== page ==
Almost every aspect of life is being affected by the Persian Gulf war, and local businesses are no different.

But the kinds of businesses affected may be a bit of a surprise. The hottest item in town right now is plastic models of the aircraft being used in the Persian Gulf.Those who want a close-up view of the aircraft being used by the nation's military are flocking to toy stores and department stores to buy a model. A model is handy for teachers and parents explaining the war to children, and it helps some feel more a part of the war.

"Some like models because they like to fantasize a little. It makes them feel involved with the war but from a safe distance," said Jeff Pusey, sales clerk at the Hobby Stop in Orem.

Pusey said sales of plastic model airplanes have doubled in the past week. He said most customers are requesting the models of aircraft being used in the Persian Gulf. Sales of F-15's, F-16's and Apache helicopters have increased dramatically. Some customers have even requested the B-52 bomber.

"From the day the war started it has been pretty good as far as plastic model airplanes go," Pusey said. "And when the ground war starts I think we'll start selling a lot of tanks and other things."

Jack Douglas, owner of Douglas Models in Salt Lake City and supplier for most stores throughout Utah, said that every time a war breaks out, demand immediately increases for models of equipment used to fight the war. But this time has been a little different. He said sales of model aircraft increased about six months ago when troops and equipment were first deployed to the Persian Gulf.

"Whenever there's an event like this that receives so much publicity, interest in models increases," Douglas said. "People see the planes identified on TV and come in and want them."

Douglas carries models of just about every piece of equipment being used by the military today. He has models of the F-18, F-14, E-6, F-15 Eagle, F-16, F-111 and the F-117 Stealth bomber. He also carries models of the aircraft carriers being used in the Persian Gulf. In all, Douglas carries more than 2,000 model kits.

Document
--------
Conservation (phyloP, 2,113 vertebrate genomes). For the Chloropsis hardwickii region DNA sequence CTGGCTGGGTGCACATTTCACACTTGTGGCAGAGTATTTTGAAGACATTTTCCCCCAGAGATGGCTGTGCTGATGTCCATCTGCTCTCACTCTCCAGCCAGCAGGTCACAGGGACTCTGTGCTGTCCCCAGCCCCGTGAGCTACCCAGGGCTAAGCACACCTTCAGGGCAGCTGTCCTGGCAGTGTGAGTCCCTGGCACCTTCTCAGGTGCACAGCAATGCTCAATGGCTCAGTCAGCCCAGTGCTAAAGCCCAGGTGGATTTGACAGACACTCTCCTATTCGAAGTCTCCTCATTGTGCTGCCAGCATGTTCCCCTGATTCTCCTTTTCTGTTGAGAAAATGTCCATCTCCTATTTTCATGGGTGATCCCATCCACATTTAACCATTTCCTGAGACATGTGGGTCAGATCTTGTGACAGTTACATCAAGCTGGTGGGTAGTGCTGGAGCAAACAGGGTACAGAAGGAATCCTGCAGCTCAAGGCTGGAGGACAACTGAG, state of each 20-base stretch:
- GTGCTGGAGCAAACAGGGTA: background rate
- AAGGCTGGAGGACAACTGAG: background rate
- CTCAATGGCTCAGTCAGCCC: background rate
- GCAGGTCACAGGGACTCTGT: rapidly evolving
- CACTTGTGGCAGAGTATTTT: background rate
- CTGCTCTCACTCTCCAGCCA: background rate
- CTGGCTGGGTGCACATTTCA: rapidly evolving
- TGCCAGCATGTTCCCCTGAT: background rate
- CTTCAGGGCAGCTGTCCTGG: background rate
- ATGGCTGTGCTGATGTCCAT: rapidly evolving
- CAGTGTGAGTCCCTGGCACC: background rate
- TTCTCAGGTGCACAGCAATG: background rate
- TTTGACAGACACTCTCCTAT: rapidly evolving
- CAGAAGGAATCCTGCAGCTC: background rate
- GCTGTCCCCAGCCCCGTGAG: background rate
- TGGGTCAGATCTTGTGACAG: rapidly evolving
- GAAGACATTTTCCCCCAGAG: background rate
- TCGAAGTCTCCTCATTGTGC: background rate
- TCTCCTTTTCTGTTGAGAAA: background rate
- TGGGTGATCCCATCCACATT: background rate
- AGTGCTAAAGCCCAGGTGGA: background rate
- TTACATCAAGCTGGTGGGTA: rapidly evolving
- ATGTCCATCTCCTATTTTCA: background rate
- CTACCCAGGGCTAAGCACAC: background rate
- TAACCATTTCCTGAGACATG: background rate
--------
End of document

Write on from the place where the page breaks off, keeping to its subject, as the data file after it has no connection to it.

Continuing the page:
"The trend now is toward anything being used in the desert," he said, "particularly in the planes coming out of Hill Field."

Other businesses have also experienced changes in sales since the war began. Wednesday, the day the bombing began in Iraq, most clothing stores, restaurants and video rental stores reported an unusually slow day. But by the weekend business increased dramatically. Most restaurants and video stores were packed with customers.

"I guess people just got tired of watching the same thing on TV every night," said Lisa Stead, assistant manager of Rich's Video in Provo. "Most people said they wanted to get away from it for a while."

Unlike some parts of the country and state, sales of war items have not increased locally. Don Thorn, manager of Bob's Army and Navy in Orem, said he has not sold any gas masks.

"We have not had much interest in that kind of thing around here," Thorn said.

He said sales of some survival items and emergency kits have increased slightly. But most people are buying the cheaper items, rather than the more expensive and better merchandise.

"I think that kind of points to where we might be going. People have a little fear toward where Utah's economy is heading, especially since the war broke out," Thorn said.